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Commercial Hazelnut Processing – Products, Processes, Equipment

commercial hazelnut processing

Commercial hazelnut processing is a complex process that involves several different steps and pieces of equipment. What are hazelnuts?

Hazelnuts are just another type of nut. It is native to the northern hemisphere. They are most commonly found in Europe, Asia, and North America.

Hazelnuts are a popular ingredient in many foods, including chocolate, ice cream, and pastries. You can also use hazelnuts to make hazelnut oil, which is used in cooking and cosmetics.

You can process hazelnuts into many different products, including hazelnut butter, hazelnut flour, and hazelnut milk.


Hazelnuts are a popular snack and ingredient in many different types of food. They are also used to make oils, butter, and other fat types used in cooking.

commercial hazelnut processing

The harvesting, roasting, and processing of hazelnuts are complex processes that require skill and attention to detail.

How Do You Preserve Hazelnuts?

  • Hazelnut drying
  • Roasting hazelnuts
  • Grinding hazelnuts
  • Hazelnut flour
  • Hazelnut milk
  • Hazelnut oil

Commercial Hazelnut Processing Steps

Hazelnuts are a relatively easy culture to harvest and process. Moreover, the high demand for hazelnuts has enabled commercial operations to thrive.

Commercial hazelnut processing usually comprises the following steps:

Harvesting (by hand or vacuum harvesters);

  • De-husking
  • Sorting, cleaning
  • De-shelling (cracking)
  • Making oil, pasta, and other products from hazelnuts (optional)

General Uses For Hazelnuts

Hazelnuts are used in many different types of food products. They are popular ingredients in baked goods, desserts, and ice cream.

You can also use hazelnuts in savory dishes, such as stews and sauces.

Hazelnuts are also used to make oils, jars of butter, and other types of fats used in cooking, baked food, and desserts. Hazelnuts have a very high oil content and can be an excellent ingredient for cooking oils.

You can use these oils for both cooking and for making salad dressings. 

Hazelnuts are also used to make nut milk, a popular dairy substitute.

Harvesting Hazelnuts

Hazelnuts are harvested from the end of August until the end of October.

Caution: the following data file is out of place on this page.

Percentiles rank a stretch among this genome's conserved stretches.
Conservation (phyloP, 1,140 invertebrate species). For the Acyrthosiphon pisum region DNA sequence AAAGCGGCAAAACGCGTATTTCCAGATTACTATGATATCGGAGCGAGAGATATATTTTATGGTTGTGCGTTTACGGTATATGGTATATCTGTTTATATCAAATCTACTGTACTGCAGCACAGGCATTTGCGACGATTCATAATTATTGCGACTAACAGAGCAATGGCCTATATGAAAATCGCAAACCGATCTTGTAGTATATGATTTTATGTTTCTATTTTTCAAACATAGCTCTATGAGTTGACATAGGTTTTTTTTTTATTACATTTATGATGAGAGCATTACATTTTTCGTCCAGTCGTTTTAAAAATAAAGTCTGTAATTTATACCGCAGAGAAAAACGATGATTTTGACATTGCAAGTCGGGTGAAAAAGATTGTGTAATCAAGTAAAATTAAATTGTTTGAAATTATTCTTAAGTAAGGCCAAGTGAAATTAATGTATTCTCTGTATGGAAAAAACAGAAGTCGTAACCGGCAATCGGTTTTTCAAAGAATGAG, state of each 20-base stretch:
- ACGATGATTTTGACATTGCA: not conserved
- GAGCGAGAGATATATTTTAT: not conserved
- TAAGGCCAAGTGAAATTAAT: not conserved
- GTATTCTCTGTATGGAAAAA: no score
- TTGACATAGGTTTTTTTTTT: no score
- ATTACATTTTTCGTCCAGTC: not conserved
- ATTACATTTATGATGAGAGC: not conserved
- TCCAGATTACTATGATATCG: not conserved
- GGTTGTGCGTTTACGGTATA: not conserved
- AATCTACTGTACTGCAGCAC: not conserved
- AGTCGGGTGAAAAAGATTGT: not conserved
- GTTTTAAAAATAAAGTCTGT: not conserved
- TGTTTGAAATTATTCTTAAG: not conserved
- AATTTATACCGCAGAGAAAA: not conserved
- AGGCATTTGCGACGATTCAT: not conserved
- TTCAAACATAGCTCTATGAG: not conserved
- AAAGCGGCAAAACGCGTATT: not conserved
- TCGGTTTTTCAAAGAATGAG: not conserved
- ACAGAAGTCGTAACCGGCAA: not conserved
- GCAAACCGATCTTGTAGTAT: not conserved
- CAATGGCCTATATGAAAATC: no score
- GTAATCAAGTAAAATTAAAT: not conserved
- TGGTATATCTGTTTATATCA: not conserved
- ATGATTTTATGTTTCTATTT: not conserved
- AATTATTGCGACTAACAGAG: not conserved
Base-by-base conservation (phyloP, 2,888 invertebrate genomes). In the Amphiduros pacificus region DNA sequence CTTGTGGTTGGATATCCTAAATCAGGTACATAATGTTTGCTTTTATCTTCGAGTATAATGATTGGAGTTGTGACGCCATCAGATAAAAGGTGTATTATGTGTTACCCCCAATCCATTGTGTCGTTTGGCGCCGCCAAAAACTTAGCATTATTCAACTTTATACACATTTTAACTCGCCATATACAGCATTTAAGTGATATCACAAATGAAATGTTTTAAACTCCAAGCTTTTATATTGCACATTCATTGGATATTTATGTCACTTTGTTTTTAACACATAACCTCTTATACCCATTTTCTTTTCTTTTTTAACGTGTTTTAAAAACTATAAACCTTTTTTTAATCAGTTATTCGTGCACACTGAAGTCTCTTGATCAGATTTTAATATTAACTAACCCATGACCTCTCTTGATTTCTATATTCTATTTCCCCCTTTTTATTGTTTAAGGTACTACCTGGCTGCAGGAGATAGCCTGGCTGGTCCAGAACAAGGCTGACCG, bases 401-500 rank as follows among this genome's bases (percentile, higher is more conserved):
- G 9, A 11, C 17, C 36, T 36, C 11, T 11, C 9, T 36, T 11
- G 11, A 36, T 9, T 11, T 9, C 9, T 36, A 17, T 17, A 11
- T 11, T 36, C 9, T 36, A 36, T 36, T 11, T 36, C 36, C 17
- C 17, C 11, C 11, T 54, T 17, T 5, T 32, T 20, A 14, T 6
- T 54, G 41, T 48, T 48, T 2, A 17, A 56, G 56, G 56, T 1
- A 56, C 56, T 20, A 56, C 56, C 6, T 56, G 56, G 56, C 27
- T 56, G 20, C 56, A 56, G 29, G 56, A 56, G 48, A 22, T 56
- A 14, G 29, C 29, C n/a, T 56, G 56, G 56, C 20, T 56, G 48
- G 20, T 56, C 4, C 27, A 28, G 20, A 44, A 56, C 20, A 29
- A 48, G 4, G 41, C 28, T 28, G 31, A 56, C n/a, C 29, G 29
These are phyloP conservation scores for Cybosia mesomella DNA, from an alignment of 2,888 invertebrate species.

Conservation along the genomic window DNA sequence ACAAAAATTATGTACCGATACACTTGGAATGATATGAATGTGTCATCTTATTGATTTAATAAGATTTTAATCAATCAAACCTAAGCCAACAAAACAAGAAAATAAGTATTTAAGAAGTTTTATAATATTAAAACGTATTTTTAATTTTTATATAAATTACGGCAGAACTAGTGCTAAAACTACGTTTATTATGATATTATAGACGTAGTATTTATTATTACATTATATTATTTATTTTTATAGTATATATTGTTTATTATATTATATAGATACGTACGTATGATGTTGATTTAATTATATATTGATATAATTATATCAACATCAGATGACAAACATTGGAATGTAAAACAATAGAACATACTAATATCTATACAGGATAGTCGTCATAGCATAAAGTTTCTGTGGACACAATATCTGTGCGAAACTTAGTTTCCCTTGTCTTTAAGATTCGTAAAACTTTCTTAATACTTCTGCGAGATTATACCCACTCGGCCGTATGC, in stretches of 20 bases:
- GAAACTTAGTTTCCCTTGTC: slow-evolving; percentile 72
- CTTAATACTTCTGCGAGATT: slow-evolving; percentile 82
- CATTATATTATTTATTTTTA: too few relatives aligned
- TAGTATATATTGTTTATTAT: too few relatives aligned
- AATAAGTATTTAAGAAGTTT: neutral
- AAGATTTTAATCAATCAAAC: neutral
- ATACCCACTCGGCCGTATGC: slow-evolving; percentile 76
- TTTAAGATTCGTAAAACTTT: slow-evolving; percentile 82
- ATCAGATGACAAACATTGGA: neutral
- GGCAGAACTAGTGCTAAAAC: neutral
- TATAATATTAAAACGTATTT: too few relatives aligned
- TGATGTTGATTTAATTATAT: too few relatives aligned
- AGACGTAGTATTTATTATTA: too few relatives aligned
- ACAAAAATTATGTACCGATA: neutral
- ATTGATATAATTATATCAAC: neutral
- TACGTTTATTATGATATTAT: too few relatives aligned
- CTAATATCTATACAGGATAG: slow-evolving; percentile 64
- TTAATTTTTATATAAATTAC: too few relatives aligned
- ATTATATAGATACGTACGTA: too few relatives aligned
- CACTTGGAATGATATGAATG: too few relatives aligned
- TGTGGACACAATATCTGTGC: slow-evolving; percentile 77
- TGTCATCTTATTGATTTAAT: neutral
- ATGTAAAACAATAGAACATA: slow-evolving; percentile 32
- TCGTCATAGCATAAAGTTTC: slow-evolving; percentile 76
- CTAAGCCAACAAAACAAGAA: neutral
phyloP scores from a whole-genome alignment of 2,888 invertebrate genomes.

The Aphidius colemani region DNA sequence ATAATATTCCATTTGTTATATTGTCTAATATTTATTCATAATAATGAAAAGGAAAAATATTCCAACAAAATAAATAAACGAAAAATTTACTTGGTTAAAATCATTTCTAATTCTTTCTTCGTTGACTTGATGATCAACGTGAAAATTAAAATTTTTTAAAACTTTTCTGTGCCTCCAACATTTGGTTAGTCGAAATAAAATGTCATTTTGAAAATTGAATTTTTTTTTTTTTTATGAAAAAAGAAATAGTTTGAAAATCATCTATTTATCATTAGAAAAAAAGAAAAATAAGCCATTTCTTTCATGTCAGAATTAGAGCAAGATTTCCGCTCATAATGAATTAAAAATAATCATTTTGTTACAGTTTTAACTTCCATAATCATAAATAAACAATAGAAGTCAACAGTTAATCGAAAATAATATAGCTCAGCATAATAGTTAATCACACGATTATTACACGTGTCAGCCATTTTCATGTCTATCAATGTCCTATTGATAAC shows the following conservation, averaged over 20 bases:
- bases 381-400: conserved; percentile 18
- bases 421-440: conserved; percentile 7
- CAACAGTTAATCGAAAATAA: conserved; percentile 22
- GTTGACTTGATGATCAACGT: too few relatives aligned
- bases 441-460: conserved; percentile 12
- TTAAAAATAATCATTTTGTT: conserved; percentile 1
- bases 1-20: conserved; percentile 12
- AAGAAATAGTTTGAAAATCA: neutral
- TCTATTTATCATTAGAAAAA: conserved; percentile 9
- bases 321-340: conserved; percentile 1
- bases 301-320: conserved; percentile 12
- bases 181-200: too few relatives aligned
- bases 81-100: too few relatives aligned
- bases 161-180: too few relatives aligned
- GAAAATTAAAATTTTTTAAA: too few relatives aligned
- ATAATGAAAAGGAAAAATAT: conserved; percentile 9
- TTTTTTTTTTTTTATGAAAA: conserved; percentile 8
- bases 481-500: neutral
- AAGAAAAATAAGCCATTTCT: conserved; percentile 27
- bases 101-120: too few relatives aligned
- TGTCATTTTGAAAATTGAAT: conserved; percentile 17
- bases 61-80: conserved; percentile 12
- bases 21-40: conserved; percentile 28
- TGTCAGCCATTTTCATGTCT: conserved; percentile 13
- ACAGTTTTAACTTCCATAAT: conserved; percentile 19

The hazelnut trees or bushes are usually grown in large orchards where farmers can properly manage them. Each orchard is planted with a single variety of hazelnut trees.

commercial hazelnut processing

The trees are typically spaced between 8 and 15 feet apart. This helps to prevent the spread of disease and insect pests. 

Once the hazelnut trees have reached maturity, the harvesting of the nuts can begin. Harvesting hazelnuts from the orchard is a simple process that is not so simple to do!

The hazelnut trees must be shaken to loosen the nuts from the branches. You can do this either by hand or with a shaking machine that is usually towed behind a tractor.

The shaking machine uses a series of rotating bars, paddles, and brushes to remove the nuts from the branches physically.

Hazelnut Drying Process

Dehydrating is one of the most common post-harvest treatments of fruits and vegetables, which enables long-term preservation and improved quality of these commodities.

Drying is the technological process of removing water from a material.

In commercial-scale facilities, hazelnuts are packed in large drums and dried in an air-conditioned warehouse. The temperature is maintained at around 95°F (35°C). The drums are turned often to ensure even drying.

The process takes about 10–15 days. After drying, the hazelnuts are packed in large paper sacks to preserve freshness. 

In general, the aim of drying can be to evaporate water from a product to allow for storage in a condensed form, facilitate transportation, reduce microbial contamination, or produce a material with the desired texture.

The process of drying fruits, vegetables, and hazelnuts is often combined with sorting and grading for quality.

Sorting and grading aim to reduce the amount of poor-quality products. Poor-quality produce can be anything from being too small, too large, or in bad shape to being stained or over-ripe.